⟨pf⟩ in German represents a labial affricate /pf/. It can be initial (Pferd, 'horse'), medial (Apfel, 'apple'), or final (Knopf, 'button').
⟨ph⟩, in the English Language and many other languages, represents /f/. Ph in English generally occurs in words derived from Greek, due to Latin transcription of Greek phi (Φ φ) as ⟨ph⟩. In Ancient Greek, this letter originally represented /pʰ/ (an aspirated voiceless bilabial plosive). In some non-standard spellings of English, like leet, ph may be used as a replacement of all occurrences of f. Exceptionally, ⟨ph⟩ represents /v/ in the name Stephen and some speakers' pronunciation of the word nephew.
The French and German languages and the auxiliary languages Interlingua and Occidental also use the digraph for Greek loanwords. In German, ph can be replaced by f; the replacement is allowed in certain cases according to the German spelling reform of 1996. In most Romance (such as Spanish) and Germanic languages, f is used in place of ph. Languages written in a Cyrillic script, such as Russian, Ukrainian, and Bulgarian, regularly use Ф ф – similar to the Greek Φ φ – where the Romance and Germanic languages use ph or f. In Welsh, ph represents /f/ in native words, but only word-initially as the result of an initial consonant mutation of a word beginning with p. Irish uses f for words of Greek origin, while ph represents the lenited form of p, resulting in the sound /f/ as well. In Vietnamese, ph is exclusively used because the letter f does not exist. In Old High German, ph stands for the affricate /pf/. In the romanizations of Indo-Aryan languages and of Thai, ph represents the aspirated sound . In the Ossete Latin alphabet, it was used for .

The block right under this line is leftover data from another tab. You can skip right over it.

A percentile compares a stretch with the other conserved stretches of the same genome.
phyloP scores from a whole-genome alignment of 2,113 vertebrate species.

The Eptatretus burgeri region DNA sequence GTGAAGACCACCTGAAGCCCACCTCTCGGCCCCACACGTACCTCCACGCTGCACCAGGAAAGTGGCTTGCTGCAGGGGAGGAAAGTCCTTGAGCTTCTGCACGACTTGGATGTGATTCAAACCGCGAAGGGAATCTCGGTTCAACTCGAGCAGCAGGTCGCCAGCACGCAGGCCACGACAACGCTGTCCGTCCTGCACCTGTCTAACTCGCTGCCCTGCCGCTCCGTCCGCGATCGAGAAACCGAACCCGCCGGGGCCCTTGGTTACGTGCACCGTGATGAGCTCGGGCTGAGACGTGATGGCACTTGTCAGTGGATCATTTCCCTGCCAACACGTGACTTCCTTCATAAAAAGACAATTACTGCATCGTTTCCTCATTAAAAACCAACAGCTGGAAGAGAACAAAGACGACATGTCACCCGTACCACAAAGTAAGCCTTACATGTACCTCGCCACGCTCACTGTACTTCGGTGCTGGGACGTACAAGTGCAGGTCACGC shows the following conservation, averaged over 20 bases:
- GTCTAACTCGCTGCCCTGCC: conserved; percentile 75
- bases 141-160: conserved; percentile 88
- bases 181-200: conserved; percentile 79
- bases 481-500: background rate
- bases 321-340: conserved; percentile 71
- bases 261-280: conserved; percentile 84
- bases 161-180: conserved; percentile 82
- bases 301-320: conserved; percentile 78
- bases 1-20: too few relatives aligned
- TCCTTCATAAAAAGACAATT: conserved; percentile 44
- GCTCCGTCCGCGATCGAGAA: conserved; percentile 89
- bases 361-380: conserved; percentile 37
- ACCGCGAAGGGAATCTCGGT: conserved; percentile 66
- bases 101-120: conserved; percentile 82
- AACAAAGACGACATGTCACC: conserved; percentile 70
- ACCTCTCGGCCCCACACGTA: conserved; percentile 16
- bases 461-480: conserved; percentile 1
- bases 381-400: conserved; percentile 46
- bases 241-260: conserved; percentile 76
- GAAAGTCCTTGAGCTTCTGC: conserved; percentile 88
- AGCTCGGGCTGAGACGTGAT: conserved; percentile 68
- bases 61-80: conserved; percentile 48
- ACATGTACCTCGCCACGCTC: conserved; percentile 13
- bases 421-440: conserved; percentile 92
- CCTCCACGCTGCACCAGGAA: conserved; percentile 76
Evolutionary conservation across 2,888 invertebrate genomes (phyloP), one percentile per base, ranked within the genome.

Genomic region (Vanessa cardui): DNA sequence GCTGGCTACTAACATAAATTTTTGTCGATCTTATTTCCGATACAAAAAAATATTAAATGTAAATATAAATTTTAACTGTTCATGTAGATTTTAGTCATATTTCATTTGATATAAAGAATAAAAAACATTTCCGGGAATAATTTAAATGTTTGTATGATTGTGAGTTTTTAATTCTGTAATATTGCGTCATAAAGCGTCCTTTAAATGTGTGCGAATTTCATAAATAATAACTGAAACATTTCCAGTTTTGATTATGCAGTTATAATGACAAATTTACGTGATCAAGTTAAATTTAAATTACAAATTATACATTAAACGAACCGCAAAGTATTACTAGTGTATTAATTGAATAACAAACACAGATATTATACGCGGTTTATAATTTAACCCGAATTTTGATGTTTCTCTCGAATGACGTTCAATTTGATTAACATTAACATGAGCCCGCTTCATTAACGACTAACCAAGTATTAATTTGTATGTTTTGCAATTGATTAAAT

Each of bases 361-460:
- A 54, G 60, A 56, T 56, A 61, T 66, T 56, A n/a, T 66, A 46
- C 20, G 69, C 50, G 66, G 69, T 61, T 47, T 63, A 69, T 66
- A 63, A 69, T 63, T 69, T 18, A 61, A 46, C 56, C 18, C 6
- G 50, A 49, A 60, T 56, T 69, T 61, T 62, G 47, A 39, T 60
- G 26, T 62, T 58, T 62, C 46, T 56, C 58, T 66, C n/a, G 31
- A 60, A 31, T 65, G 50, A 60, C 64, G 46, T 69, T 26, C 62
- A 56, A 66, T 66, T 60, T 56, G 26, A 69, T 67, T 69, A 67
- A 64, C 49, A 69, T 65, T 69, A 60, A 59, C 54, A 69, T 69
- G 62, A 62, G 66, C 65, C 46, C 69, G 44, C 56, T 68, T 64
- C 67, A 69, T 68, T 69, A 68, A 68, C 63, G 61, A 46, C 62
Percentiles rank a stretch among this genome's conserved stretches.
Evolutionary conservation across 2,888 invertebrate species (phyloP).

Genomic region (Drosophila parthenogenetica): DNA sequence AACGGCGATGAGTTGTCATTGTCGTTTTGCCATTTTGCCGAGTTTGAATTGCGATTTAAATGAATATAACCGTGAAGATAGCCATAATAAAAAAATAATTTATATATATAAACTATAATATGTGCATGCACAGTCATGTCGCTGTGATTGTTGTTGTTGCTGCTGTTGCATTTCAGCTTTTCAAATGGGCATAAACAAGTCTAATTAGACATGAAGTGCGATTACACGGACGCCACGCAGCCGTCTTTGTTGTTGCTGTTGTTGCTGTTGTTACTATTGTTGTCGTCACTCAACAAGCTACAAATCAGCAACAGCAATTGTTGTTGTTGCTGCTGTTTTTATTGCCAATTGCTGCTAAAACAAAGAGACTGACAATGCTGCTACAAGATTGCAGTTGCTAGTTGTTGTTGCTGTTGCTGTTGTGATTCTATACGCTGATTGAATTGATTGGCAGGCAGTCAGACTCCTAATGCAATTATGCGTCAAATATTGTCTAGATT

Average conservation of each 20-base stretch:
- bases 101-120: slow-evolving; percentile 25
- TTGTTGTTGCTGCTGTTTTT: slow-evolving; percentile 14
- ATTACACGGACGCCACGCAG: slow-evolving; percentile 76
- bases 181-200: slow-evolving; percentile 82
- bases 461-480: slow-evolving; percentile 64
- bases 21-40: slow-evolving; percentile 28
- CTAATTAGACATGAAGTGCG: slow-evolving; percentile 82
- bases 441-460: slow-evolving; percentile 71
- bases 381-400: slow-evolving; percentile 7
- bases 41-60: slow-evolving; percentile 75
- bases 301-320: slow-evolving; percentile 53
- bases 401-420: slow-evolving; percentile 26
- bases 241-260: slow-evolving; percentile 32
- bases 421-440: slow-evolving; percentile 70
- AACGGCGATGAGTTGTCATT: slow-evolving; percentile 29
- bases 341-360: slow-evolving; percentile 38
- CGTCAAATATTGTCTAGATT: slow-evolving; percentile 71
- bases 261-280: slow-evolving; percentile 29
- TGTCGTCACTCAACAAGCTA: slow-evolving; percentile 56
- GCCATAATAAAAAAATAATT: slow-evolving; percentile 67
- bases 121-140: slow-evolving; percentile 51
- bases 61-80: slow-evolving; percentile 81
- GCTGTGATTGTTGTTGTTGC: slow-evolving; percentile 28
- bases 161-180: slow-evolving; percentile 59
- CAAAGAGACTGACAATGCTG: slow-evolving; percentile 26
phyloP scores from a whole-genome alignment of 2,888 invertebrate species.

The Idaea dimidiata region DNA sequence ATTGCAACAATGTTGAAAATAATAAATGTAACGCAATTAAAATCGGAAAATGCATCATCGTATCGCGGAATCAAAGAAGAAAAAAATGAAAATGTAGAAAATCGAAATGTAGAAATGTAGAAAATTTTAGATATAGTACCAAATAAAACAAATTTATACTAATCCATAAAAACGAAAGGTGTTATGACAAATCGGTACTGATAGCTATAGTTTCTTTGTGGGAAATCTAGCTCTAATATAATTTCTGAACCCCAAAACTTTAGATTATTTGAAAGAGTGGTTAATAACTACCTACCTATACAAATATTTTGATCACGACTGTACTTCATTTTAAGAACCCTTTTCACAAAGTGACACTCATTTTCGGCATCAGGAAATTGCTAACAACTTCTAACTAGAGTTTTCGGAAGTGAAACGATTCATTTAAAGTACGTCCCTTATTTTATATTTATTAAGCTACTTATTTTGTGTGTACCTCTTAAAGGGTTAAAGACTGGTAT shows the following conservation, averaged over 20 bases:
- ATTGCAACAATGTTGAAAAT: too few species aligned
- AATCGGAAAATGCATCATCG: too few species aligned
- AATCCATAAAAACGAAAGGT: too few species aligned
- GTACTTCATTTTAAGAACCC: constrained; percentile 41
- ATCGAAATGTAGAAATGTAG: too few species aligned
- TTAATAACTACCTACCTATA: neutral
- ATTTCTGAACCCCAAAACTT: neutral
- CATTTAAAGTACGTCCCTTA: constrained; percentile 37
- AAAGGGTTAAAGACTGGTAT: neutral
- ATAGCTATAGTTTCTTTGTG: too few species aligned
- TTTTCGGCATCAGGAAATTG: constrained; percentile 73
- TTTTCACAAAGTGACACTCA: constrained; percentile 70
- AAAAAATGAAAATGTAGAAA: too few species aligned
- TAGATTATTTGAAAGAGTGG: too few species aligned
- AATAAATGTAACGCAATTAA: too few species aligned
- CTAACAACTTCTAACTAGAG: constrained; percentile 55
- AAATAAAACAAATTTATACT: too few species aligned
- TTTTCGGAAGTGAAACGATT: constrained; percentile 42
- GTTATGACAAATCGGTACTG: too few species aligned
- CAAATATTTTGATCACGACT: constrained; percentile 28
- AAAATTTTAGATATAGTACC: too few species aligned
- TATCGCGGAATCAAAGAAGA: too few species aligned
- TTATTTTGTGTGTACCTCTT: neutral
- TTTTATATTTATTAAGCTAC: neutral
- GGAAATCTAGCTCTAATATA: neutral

⟨pl⟩ is used in the Romanized Popular Alphabet used to write Hmong, where it represents the sound .
⟨pm⟩ is used for /ᵖm/ in Arrernte.
⟨pn⟩ is used in English for an initial sound /n/ in words of Greek origin such as pneumatic. When not initial, it represents the sequence /pn/, as in apnea.
⟨pp⟩ is used in romanized Korean for the fortis sound /p͈/.
⟨ps⟩ is used in English for an initial sound /s/ in words of Greek origin such as psyche. When not initial, it represents the sequence /ps/, as in ellipse. It is also used in the Shona language to write a whistled sibilant cluster /ps͎/.
⟨pt⟩ is used in several languages for /t/ in words of Greek origin, where it was /pt/. An example in English is pterosaur /ˈtɛrəsɔr/, and an exception is ptarmigan /ˈtɑrmɨɡən/, which is Gaelic, not Greek. When not initial, pt represents the sequence /pt/, as in apt.
⟨pw⟩ is used for /pʷ/ in Arrernte.
Read more about this topic: List Of Digraphs In Latin Alphabets